Developmental Psychology and Society

  • John Sants


It would be reasonable to assume that psychologists in their everyday lives nourish within them, like everyone else, some concept of a better world. Few of them, however, have said very much about the consequences of their work for social policy. Indeed, when the President of the British Psychological Society in 1976 chose as the title of his Presidential Address Psychology and Social Policy (Tizard, 1976) he was breaking new ground and running some risk of offending ‘scientific psychologists’ who traditionally have not concerned themselves very much with the consequences of their discoveries. Tizard made an explicit plea for the recognition of the interdependence of scientific and professional psychology; he urged psychologists to seek their problems in social issues and devote less time looking in the laboratory for general laws governing behaviour. The view has had growing support from a number of psychologists in recent years.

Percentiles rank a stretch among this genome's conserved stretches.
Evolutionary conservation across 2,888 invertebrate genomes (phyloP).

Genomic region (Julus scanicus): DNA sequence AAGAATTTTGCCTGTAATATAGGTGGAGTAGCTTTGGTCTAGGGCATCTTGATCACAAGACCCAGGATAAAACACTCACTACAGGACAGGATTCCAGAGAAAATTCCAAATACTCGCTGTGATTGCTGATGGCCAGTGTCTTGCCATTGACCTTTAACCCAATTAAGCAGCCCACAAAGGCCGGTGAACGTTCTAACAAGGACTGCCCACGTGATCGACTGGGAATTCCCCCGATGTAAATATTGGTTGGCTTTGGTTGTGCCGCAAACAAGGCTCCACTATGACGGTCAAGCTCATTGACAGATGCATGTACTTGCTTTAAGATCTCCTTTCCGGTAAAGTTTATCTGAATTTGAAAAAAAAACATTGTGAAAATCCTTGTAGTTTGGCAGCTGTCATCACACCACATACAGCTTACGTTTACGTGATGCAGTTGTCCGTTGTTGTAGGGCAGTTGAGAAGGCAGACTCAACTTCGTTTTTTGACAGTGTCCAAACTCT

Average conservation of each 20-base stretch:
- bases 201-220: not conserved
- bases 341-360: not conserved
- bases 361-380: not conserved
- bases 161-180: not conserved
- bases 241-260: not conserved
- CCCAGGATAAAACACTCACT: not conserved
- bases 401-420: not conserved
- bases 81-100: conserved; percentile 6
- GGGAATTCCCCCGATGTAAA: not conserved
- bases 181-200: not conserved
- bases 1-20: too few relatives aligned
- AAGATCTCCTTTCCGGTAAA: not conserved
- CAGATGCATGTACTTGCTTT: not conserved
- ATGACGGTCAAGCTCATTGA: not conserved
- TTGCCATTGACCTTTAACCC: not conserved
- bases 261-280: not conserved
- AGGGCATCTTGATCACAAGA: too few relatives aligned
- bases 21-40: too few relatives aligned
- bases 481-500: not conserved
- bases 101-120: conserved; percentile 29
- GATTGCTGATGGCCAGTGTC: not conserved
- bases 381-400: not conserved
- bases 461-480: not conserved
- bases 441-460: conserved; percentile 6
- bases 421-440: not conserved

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© The contributors 1980

Authors and Affiliations

  • John Sants
    • 1
  1. 1.School of Cultural and Community StudiesUniversity of SussexFalmer, Brighton, SussexEngland

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